TORONTO (Reuters) - Royal Bank of Canada and National Bank of Canada comfortably beat estimates for third-quarter profit on Wednesday as they set aside about half the money analysts had expected to cover bad loans.
But executives at Canada’s biggest bank RBC said on an analyst call that the lender is putting greater emphasis on its downside scenario to reflect the “increasing uncertainty about how the economy will perform through the fall.” That scenario assumes Canadian unemployment will remain at around 10% until mid-2022, and home prices will decline 8% and remain depressed until mid-2023.
RBC and National Bank set aside C$675 million ($512.3 million) and C$143 million in provisions respectively, including on performing loans in anticipation of higher delinquencies as government and customer support programs aimed at helping clients hurt by the coronavirus pandemic wind down.
RBC also received a boost from its capital markets business, which posted a 45% jump in earnings.
Shares of both RBC and National Bank rose 2.1% in morning trading in Toronto, on track for their highest close in six months. The Toronto stock benchmark added 0.4%.
Both banks’ smaller-than-expected provisions were attributable to their “sizable reserve build” in the previous quarter, Credit Suisse analyst Mike Rizvanovic wrote in a note.
But the weaker performance of both lenders’ Canadian banking businesses, driven by more margin compression than anticipated and higher provisions, raised concerns about more challenges in future quarters.
RBC said about 70% of customers with deferred loans were in Canadian banking, where active deferral balances accounted for 12% of the total loan portfolio. Most of these wind down in the fourth quarter. Deferred loans at National Bank account for 5.6% of its portfolio, the lender said.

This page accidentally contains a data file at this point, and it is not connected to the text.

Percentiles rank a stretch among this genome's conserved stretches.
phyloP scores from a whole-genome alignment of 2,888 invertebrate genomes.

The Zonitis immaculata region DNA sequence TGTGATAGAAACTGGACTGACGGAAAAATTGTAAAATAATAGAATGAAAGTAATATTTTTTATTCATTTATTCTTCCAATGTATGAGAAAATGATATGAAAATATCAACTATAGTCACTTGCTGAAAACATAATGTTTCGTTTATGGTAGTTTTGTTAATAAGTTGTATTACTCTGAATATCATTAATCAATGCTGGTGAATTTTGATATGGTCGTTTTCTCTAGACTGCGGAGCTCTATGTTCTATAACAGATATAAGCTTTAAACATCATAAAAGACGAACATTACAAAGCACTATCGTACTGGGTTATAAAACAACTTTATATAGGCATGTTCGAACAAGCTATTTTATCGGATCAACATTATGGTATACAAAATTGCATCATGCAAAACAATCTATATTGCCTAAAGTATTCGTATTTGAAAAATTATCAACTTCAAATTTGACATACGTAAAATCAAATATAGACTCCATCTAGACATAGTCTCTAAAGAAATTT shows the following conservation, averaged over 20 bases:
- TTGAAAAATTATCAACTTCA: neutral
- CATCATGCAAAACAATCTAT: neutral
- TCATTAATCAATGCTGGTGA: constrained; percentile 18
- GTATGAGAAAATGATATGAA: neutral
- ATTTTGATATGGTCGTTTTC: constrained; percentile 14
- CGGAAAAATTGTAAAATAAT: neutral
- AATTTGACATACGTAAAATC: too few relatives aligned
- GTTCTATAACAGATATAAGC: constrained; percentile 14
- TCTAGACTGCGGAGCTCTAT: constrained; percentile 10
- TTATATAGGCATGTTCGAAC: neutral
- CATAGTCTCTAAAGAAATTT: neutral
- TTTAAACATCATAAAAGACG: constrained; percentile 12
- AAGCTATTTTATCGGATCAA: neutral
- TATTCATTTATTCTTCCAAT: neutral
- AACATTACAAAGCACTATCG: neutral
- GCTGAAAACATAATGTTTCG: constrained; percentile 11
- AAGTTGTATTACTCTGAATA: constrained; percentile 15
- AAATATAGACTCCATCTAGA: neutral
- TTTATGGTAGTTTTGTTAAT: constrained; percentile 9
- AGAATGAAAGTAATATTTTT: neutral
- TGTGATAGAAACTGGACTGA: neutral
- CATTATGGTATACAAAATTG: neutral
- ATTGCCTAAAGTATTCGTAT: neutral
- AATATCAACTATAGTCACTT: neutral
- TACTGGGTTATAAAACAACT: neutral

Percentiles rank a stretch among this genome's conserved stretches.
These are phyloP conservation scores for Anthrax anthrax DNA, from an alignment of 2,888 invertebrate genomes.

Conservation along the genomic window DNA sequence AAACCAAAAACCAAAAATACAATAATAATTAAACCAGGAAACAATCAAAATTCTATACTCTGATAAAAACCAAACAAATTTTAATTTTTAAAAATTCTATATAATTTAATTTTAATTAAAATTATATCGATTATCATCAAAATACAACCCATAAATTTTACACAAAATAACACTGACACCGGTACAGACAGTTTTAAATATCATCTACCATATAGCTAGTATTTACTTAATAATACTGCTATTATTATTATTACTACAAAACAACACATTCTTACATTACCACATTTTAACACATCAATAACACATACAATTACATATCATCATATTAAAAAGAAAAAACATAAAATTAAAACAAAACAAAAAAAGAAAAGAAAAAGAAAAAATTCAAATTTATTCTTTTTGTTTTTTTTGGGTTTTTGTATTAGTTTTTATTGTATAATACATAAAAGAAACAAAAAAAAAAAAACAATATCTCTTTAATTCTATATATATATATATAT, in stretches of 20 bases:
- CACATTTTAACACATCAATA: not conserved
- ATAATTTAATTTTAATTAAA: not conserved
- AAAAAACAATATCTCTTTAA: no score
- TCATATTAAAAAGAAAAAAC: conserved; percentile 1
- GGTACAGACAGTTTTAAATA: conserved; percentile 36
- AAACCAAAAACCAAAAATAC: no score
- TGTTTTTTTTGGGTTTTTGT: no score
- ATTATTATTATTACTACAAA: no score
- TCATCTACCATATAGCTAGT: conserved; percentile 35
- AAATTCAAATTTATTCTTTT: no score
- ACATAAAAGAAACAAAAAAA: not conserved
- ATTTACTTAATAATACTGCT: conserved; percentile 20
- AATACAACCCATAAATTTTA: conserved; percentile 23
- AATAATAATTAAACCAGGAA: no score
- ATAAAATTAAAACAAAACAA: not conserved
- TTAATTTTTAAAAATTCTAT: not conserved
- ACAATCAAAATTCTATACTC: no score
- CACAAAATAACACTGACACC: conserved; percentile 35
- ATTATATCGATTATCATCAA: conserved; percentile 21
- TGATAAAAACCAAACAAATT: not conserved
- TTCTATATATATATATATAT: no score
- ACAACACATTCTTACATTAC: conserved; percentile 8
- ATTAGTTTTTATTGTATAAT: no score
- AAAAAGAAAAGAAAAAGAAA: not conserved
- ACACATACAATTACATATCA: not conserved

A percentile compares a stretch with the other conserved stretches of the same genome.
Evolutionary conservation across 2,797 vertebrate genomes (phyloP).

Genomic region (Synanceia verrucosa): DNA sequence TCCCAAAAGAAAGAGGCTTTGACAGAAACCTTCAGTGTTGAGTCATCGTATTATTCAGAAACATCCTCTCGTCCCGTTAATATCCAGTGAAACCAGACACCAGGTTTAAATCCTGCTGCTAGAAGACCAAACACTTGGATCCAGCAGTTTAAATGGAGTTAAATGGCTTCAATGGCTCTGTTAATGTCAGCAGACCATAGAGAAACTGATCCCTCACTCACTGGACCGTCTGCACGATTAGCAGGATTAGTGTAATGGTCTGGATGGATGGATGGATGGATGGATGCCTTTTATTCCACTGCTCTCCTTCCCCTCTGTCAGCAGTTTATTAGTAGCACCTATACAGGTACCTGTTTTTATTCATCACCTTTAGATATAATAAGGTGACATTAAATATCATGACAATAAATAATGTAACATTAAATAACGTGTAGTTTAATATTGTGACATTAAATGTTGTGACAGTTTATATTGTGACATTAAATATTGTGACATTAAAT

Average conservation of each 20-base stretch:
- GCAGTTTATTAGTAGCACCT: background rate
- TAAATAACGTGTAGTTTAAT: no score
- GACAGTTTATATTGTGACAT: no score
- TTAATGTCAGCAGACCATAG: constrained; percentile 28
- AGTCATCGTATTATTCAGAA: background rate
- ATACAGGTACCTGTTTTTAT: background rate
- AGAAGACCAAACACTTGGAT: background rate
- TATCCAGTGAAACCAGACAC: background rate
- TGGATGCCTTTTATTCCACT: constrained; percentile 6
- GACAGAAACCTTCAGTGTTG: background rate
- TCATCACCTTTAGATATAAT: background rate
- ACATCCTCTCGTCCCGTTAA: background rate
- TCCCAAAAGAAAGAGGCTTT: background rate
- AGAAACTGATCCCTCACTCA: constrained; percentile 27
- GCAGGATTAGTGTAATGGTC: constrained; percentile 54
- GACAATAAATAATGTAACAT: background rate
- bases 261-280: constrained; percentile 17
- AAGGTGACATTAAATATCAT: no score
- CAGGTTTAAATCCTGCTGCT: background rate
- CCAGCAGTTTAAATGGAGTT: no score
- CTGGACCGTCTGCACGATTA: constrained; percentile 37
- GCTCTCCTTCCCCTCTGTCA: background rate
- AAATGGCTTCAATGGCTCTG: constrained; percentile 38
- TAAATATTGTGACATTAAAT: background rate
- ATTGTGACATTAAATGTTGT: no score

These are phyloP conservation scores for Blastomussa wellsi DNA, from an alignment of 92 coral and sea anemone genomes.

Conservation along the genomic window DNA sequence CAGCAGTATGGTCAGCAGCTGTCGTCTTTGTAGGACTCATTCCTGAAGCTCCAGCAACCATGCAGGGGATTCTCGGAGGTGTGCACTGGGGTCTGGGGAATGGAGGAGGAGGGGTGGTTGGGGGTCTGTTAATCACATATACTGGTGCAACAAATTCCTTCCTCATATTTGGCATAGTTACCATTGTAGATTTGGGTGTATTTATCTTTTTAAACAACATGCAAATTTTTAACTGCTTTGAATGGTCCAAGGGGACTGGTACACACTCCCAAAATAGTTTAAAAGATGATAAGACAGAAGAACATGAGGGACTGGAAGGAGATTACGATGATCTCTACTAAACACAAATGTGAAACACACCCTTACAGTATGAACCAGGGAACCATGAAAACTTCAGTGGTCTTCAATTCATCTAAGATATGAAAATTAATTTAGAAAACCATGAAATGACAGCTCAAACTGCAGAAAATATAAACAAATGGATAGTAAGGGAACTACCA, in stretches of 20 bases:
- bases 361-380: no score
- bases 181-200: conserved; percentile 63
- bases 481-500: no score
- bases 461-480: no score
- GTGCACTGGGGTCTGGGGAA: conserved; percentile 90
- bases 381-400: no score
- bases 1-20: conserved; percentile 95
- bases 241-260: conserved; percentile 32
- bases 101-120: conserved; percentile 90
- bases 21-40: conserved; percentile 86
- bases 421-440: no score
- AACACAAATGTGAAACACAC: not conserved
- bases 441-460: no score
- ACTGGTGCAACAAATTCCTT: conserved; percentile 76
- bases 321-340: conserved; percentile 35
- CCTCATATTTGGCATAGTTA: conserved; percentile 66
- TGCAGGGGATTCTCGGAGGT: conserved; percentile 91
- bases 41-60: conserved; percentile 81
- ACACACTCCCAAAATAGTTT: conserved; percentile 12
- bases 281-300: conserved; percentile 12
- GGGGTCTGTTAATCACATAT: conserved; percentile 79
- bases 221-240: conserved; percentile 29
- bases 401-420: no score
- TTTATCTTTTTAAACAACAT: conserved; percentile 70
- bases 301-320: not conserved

Investors had surmised before the results announcements that extended and expanded assistance programs that helped keep borrowers in decent shape likely contained loan impairments at Canadian banks.
That also helped support capital levels, with RBC posting an increase in its Common Equity Tier 1 ratio - the core measure of a bank’s capital - from the prior quarter to 12%, while National Bank maintained its level of 11.4%. Both were above the regulatory requirement of 9%.
On Tuesday, Bank of Montreal also posted better-than-expected earnings, while Bank of Nova Scotia missed estimates, weighed down by its Latin American business, which was hit by the coronavirus pandemic later than North America.
Toronto-Dominion Bank and Canadian Imperial Bank of Commerce report results on Thursday.
($1 = 1.3176 Canadian dollars)
Reporting by Nichola Saminather; editing by Chizu Nomiyama and Grant McCool
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